Aging is a normal part of human existence.
As we age, parts of our body change the way in which they work - or stop functioning all together. For women, natural aging means a slow down and then a stoppage in our ability to be fertile.
With women increasingly devoting the early part of their lives to establishing a career, many are delaying pregnancy. Some are freezing their eggs for later use. Physicians, employers, and society as a whole are starting to encourage this practice.
This is troubling in a few ways. Drs Petropanagos and colleagues write (in the CMAJ) that it raises some significant social implications, reinforcing that "motherhood is a central aspect of womanhood."
Egg freezing as a way of preserving women’s reproductive options reinforces the social norms and expectations that construe motherhood as a central aspect of womanhood. Women are encouraged to freeze their eggs as a way to “have it all” (that is, to have both a family and a career), implying that for those women who want both these things, egg freezing makes this possible. Although individual women may benefit from egg freezing to satisfy their reproductive desires, physicians should not assume that having a genetically related child is equally important to all women who ask about social egg freezing.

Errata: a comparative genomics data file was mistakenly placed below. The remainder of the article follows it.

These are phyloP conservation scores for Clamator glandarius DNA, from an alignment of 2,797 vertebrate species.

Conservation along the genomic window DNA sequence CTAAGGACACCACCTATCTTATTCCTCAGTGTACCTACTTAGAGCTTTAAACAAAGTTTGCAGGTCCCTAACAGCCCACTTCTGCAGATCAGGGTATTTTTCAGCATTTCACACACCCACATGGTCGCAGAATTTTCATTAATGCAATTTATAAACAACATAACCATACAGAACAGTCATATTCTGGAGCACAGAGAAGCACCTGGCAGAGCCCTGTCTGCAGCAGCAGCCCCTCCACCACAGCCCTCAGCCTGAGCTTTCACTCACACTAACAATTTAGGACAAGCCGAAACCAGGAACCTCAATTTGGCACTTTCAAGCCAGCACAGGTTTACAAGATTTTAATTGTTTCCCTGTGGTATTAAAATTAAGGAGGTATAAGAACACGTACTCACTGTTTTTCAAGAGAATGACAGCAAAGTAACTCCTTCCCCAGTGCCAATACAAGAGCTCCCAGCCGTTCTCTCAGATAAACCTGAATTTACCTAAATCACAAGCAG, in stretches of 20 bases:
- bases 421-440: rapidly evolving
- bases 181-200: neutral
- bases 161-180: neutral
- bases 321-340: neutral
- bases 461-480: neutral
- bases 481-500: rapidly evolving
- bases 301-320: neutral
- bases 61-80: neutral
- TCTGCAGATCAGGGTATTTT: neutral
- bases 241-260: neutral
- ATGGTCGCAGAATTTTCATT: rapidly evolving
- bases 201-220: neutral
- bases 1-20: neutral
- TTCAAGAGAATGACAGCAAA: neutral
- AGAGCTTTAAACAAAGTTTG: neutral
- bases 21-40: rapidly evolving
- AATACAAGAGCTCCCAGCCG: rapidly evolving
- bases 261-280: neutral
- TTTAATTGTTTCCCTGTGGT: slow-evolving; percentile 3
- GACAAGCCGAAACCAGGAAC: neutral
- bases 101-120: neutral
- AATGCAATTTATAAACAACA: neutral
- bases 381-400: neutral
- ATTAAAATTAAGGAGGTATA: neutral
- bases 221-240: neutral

Our bodies do things for a reason. Delaying pregnancy and then using frozen eggs exposes women (and their new children) to greater and greater risks, due to complications of pregnancy and childbirth.
Fighting the natural changes makes aging a 'medical problem' rather than a part of our existence that we can embrace and accept. I agree with the authors' suggestion that there are better solutions, like funded child-care, that could enable women to really have a choice when it comes to balancing motherhood and a career.